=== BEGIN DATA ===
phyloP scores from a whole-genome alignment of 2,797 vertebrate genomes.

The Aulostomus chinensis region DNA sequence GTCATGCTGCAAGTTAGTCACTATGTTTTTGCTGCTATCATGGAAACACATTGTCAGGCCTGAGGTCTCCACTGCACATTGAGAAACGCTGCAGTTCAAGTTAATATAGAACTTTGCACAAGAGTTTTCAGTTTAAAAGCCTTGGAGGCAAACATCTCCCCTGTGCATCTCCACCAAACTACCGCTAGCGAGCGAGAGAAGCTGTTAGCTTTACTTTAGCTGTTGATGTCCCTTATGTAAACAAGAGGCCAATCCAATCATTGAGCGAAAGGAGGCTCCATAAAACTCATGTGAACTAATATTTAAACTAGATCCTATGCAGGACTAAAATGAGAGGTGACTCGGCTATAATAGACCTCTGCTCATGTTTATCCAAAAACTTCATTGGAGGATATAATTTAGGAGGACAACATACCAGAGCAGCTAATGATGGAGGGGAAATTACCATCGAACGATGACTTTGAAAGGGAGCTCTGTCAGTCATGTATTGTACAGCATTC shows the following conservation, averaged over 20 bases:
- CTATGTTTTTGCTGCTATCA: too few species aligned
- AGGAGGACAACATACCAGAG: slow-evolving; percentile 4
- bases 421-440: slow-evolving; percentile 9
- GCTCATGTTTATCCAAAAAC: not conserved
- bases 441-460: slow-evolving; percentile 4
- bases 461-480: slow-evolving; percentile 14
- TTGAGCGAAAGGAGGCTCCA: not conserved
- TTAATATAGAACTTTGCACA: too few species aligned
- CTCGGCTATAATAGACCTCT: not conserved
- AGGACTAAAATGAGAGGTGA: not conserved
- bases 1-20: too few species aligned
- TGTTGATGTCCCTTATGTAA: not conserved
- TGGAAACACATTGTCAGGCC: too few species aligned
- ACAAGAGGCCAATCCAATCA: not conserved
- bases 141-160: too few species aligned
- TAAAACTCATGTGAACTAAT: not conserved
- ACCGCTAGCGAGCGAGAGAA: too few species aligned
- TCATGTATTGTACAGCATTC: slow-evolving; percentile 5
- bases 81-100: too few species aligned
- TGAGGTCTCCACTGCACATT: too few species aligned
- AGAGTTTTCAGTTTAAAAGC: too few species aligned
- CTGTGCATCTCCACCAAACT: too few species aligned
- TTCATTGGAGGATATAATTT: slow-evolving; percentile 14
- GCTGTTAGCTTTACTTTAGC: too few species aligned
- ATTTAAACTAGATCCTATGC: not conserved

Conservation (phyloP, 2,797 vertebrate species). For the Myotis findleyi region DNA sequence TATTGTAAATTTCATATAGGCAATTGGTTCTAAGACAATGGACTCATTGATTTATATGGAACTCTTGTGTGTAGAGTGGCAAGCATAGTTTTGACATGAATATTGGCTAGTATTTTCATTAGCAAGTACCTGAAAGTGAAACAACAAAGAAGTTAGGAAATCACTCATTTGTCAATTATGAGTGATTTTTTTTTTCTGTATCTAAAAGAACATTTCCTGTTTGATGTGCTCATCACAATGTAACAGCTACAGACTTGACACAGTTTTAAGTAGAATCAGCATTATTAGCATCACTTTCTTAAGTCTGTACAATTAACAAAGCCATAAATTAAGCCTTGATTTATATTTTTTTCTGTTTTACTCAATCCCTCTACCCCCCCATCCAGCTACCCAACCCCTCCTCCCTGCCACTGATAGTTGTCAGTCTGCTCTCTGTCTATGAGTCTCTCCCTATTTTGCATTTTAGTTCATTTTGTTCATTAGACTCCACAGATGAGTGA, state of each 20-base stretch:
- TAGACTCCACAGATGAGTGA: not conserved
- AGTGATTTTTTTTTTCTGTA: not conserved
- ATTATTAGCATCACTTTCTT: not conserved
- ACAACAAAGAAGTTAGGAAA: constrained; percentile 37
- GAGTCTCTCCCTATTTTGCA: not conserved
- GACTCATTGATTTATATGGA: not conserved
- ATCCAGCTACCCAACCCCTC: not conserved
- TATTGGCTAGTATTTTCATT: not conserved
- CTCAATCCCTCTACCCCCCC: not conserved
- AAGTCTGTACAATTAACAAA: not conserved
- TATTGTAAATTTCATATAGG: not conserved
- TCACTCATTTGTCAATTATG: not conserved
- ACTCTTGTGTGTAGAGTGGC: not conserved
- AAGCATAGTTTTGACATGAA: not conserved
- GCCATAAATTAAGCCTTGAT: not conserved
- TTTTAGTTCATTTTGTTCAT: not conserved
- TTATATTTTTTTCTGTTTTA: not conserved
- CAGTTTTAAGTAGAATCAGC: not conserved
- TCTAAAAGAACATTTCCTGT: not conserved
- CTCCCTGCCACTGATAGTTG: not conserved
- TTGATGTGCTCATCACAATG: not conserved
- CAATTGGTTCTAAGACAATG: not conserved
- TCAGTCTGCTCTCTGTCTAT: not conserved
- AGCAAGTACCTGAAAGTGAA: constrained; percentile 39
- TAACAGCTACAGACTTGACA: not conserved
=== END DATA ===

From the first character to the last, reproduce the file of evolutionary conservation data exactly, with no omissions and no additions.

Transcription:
phyloP scores from a whole-genome alignment of 2,797 vertebrate genomes.

The Aulostomus chinensis region DNA sequence GTCATGCTGCAAGTTAGTCACTATGTTTTTGCTGCTATCATGGAAACACATTGTCAGGCCTGAGGTCTCCACTGCACATTGAGAAACGCTGCAGTTCAAGTTAATATAGAACTTTGCACAAGAGTTTTCAGTTTAAAAGCCTTGGAGGCAAACATCTCCCCTGTGCATCTCCACCAAACTACCGCTAGCGAGCGAGAGAAGCTGTTAGCTTTACTTTAGCTGTTGATGTCCCTTATGTAAACAAGAGGCCAATCCAATCATTGAGCGAAAGGAGGCTCCATAAAACTCATGTGAACTAATATTTAAACTAGATCCTATGCAGGACTAAAATGAGAGGTGACTCGGCTATAATAGACCTCTGCTCATGTTTATCCAAAAACTTCATTGGAGGATATAATTTAGGAGGACAACATACCAGAGCAGCTAATGATGGAGGGGAAATTACCATCGAACGATGACTTTGAAAGGGAGCTCTGTCAGTCATGTATTGTACAGCATTC shows the following conservation, averaged over 20 bases:
- CTATGTTTTTGCTGCTATCA: too few species aligned
- AGGAGGACAACATACCAGAG: slow-evolving; percentile 4
- bases 421-440: slow-evolving; percentile 9
- GCTCATGTTTATCCAAAAAC: not conserved
- bases 441-460: slow-evolving; percentile 4
- bases 461-480: slow-evolving; percentile 14
- TTGAGCGAAAGGAGGCTCCA: not conserved
- TTAATATAGAACTTTGCACA: too few species aligned
- CTCGGCTATAATAGACCTCT: not conserved
- AGGACTAAAATGAGAGGTGA: not conserved
- bases 1-20: too few species aligned
- TGTTGATGTCCCTTATGTAA: not conserved
- TGGAAACACATTGTCAGGCC: too few species aligned
- ACAAGAGGCCAATCCAATCA: not conserved
- bases 141-160: too few species aligned
- TAAAACTCATGTGAACTAAT: not conserved
- ACCGCTAGCGAGCGAGAGAA: too few species aligned
- TCATGTATTGTACAGCATTC: slow-evolving; percentile 5
- bases 81-100: too few species aligned
- TGAGGTCTCCACTGCACATT: too few species aligned
- AGAGTTTTCAGTTTAAAAGC: too few species aligned
- CTGTGCATCTCCACCAAACT: too few species aligned
- TTCATTGGAGGATATAATTT: slow-evolving; percentile 14
- GCTGTTAGCTTTACTTTAGC: too few species aligned
- ATTTAAACTAGATCCTATGC: not conserved

Conservation (phyloP, 2,797 vertebrate species). For the Myotis findleyi region DNA sequence TATTGTAAATTTCATATAGGCAATTGGTTCTAAGACAATGGACTCATTGATTTATATGGAACTCTTGTGTGTAGAGTGGCAAGCATAGTTTTGACATGAATATTGGCTAGTATTTTCATTAGCAAGTACCTGAAAGTGAAACAACAAAGAAGTTAGGAAATCACTCATTTGTCAATTATGAGTGATTTTTTTTTTCTGTATCTAAAAGAACATTTCCTGTTTGATGTGCTCATCACAATGTAACAGCTACAGACTTGACACAGTTTTAAGTAGAATCAGCATTATTAGCATCACTTTCTTAAGTCTGTACAATTAACAAAGCCATAAATTAAGCCTTGATTTATATTTTTTTCTGTTTTACTCAATCCCTCTACCCCCCCATCCAGCTACCCAACCCCTCCTCCCTGCCACTGATAGTTGTCAGTCTGCTCTCTGTCTATGAGTCTCTCCCTATTTTGCATTTTAGTTCATTTTGTTCATTAGACTCCACAGATGAGTGA, state of each 20-base stretch:
- TAGACTCCACAGATGAGTGA: not conserved
- AGTGATTTTTTTTTTCTGTA: not conserved
- ATTATTAGCATCACTTTCTT: not conserved
- ACAACAAAGAAGTTAGGAAA: constrained; percentile 37
- GAGTCTCTCCCTATTTTGCA: not conserved
- GACTCATTGATTTATATGGA: not conserved
- ATCCAGCTACCCAACCCCTC: not conserved
- TATTGGCTAGTATTTTCATT: not conserved
- CTCAATCCCTCTACCCCCCC: not conserved
- AAGTCTGTACAATTAACAAA: not conserved
- TATTGTAAATTTCATATAGG: not conserved
- TCACTCATTTGTCAATTATG: not conserved
- ACTCTTGTGTGTAGAGTGGC: not conserved
- AAGCATAGTTTTGACATGAA: not conserved
- GCCATAAATTAAGCCTTGAT: not conserved
- TTTTAGTTCATTTTGTTCAT: not conserved
- TTATATTTTTTTCTGTTTTA: not conserved
- CAGTTTTAAGTAGAATCAGC: not conserved
- TCTAAAAGAACATTTCCTGT: not conserved
- CTCCCTGCCACTGATAGTTG: not conserved
- TTGATGTGCTCATCACAATG: not conserved
- CAATTGGTTCTAAGACAATG: not conserved
- TCAGTCTGCTCTCTGTCTAT: not conserved
- AGCAAGTACCTGAAAGTGAA: constrained; percentile 39
- TAACAGCTACAGACTTGACA: not conserved